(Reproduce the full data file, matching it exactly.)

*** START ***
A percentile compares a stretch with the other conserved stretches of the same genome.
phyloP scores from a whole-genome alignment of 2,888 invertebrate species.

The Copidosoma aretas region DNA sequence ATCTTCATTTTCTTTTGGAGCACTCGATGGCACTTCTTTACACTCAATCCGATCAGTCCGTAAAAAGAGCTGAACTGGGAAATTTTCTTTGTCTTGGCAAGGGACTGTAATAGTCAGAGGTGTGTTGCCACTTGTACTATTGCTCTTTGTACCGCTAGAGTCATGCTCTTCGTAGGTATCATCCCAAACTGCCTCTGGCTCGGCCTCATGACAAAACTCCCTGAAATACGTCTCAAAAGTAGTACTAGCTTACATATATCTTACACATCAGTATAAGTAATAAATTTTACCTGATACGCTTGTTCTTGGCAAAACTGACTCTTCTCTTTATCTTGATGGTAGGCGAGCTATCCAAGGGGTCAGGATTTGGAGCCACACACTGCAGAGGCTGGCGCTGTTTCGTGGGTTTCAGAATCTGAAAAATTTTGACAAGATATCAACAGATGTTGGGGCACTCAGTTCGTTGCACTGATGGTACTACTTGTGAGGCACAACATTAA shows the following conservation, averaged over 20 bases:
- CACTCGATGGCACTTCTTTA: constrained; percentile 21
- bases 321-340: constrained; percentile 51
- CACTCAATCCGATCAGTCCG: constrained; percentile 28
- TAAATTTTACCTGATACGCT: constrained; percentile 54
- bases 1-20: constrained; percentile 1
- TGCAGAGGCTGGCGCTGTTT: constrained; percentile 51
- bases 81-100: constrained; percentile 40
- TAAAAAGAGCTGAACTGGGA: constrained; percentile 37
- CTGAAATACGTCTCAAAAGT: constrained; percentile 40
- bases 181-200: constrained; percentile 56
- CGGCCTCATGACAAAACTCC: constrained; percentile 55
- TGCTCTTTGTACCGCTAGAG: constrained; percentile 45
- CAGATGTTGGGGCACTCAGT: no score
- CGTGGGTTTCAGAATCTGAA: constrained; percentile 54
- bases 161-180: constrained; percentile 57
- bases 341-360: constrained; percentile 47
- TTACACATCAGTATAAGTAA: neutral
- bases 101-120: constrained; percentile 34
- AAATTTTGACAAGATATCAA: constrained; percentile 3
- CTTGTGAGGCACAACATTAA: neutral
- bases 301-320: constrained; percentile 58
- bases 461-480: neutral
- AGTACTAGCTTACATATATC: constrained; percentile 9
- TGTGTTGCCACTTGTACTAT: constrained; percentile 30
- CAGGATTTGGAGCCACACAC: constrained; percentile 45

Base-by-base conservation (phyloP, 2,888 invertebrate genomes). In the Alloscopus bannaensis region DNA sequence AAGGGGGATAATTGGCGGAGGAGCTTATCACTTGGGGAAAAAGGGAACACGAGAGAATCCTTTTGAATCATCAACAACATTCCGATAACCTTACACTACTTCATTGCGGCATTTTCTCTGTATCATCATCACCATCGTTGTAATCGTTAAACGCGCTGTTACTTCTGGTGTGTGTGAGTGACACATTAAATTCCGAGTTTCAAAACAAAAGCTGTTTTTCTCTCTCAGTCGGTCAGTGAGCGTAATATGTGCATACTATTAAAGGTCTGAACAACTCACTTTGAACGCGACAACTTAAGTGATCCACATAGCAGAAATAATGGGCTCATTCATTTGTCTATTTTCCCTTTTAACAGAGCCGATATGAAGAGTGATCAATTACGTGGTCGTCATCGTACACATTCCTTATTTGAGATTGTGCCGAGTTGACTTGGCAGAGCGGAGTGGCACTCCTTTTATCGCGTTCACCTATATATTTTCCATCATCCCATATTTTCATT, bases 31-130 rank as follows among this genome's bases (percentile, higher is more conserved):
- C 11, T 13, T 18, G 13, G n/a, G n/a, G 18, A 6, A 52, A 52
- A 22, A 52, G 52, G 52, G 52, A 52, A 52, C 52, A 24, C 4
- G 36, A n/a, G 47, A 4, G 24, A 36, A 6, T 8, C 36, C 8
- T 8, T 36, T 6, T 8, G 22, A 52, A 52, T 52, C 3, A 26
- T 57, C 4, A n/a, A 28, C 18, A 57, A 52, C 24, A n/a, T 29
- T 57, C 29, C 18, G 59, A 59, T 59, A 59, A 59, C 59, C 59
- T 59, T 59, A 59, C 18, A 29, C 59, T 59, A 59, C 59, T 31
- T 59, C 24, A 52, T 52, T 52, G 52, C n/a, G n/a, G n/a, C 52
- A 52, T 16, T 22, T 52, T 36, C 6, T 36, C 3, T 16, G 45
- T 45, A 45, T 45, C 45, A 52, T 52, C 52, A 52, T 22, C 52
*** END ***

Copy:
A percentile compares a stretch with the other conserved stretches of the same genome.
phyloP scores from a whole-genome alignment of 2,888 invertebrate species.

The Copidosoma aretas region DNA sequence ATCTTCATTTTCTTTTGGAGCACTCGATGGCACTTCTTTACACTCAATCCGATCAGTCCGTAAAAAGAGCTGAACTGGGAAATTTTCTTTGTCTTGGCAAGGGACTGTAATAGTCAGAGGTGTGTTGCCACTTGTACTATTGCTCTTTGTACCGCTAGAGTCATGCTCTTCGTAGGTATCATCCCAAACTGCCTCTGGCTCGGCCTCATGACAAAACTCCCTGAAATACGTCTCAAAAGTAGTACTAGCTTACATATATCTTACACATCAGTATAAGTAATAAATTTTACCTGATACGCTTGTTCTTGGCAAAACTGACTCTTCTCTTTATCTTGATGGTAGGCGAGCTATCCAAGGGGTCAGGATTTGGAGCCACACACTGCAGAGGCTGGCGCTGTTTCGTGGGTTTCAGAATCTGAAAAATTTTGACAAGATATCAACAGATGTTGGGGCACTCAGTTCGTTGCACTGATGGTACTACTTGTGAGGCACAACATTAA shows the following conservation, averaged over 20 bases:
- CACTCGATGGCACTTCTTTA: constrained; percentile 21
- bases 321-340: constrained; percentile 51
- CACTCAATCCGATCAGTCCG: constrained; percentile 28
- TAAATTTTACCTGATACGCT: constrained; percentile 54
- bases 1-20: constrained; percentile 1
- TGCAGAGGCTGGCGCTGTTT: constrained; percentile 51
- bases 81-100: constrained; percentile 40
- TAAAAAGAGCTGAACTGGGA: constrained; percentile 37
- CTGAAATACGTCTCAAAAGT: constrained; percentile 40
- bases 181-200: constrained; percentile 56
- CGGCCTCATGACAAAACTCC: constrained; percentile 55
- TGCTCTTTGTACCGCTAGAG: constrained; percentile 45
- CAGATGTTGGGGCACTCAGT: no score
- CGTGGGTTTCAGAATCTGAA: constrained; percentile 54
- bases 161-180: constrained; percentile 57
- bases 341-360: constrained; percentile 47
- TTACACATCAGTATAAGTAA: neutral
- bases 101-120: constrained; percentile 34
- AAATTTTGACAAGATATCAA: constrained; percentile 3
- CTTGTGAGGCACAACATTAA: neutral
- bases 301-320: constrained; percentile 58
- bases 461-480: neutral
- AGTACTAGCTTACATATATC: constrained; percentile 9
- TGTGTTGCCACTTGTACTAT: constrained; percentile 30
- CAGGATTTGGAGCCACACAC: constrained; percentile 45

Base-by-base conservation (phyloP, 2,888 invertebrate genomes). In the Alloscopus bannaensis region DNA sequence AAGGGGGATAATTGGCGGAGGAGCTTATCACTTGGGGAAAAAGGGAACACGAGAGAATCCTTTTGAATCATCAACAACATTCCGATAACCTTACACTACTTCATTGCGGCATTTTCTCTGTATCATCATCACCATCGTTGTAATCGTTAAACGCGCTGTTACTTCTGGTGTGTGTGAGTGACACATTAAATTCCGAGTTTCAAAACAAAAGCTGTTTTTCTCTCTCAGTCGGTCAGTGAGCGTAATATGTGCATACTATTAAAGGTCTGAACAACTCACTTTGAACGCGACAACTTAAGTGATCCACATAGCAGAAATAATGGGCTCATTCATTTGTCTATTTTCCCTTTTAACAGAGCCGATATGAAGAGTGATCAATTACGTGGTCGTCATCGTACACATTCCTTATTTGAGATTGTGCCGAGTTGACTTGGCAGAGCGGAGTGGCACTCCTTTTATCGCGTTCACCTATATATTTTCCATCATCCCATATTTTCATT, bases 31-130 rank as follows among this genome's bases (percentile, higher is more conserved):
- C 11, T 13, T 18, G 13, G n/a, G n/a, G 18, A 6, A 52, A 52
- A 22, A 52, G 52, G 52, G 52, A 52, A 52, C 52, A 24, C 4
- G 36, A n/a, G 47, A 4, G 24, A 36, A 6, T 8, C 36, C 8
- T 8, T 36, T 6, T 8, G 22, A 52, A 52, T 52, C 3, A 26
- T 57, C 4, A n/a, A 28, C 18, A 57, A 52, C 24, A n/a, T 29
- T 57, C 29, C 18, G 59, A 59, T 59, A 59, A 59, C 59, C 59
- T 59, T 59, A 59, C 18, A 29, C 59, T 59, A 59, C 59, T 31
- T 59, C 24, A 52, T 52, T 52, G 52, C n/a, G n/a, G n/a, C 52
- A 52, T 16, T 22, T 52, T 36, C 6, T 36, C 3, T 16, G 45
- T 45, A 45, T 45, C 45, A 52, T 52, C 52, A 52, T 22, C 52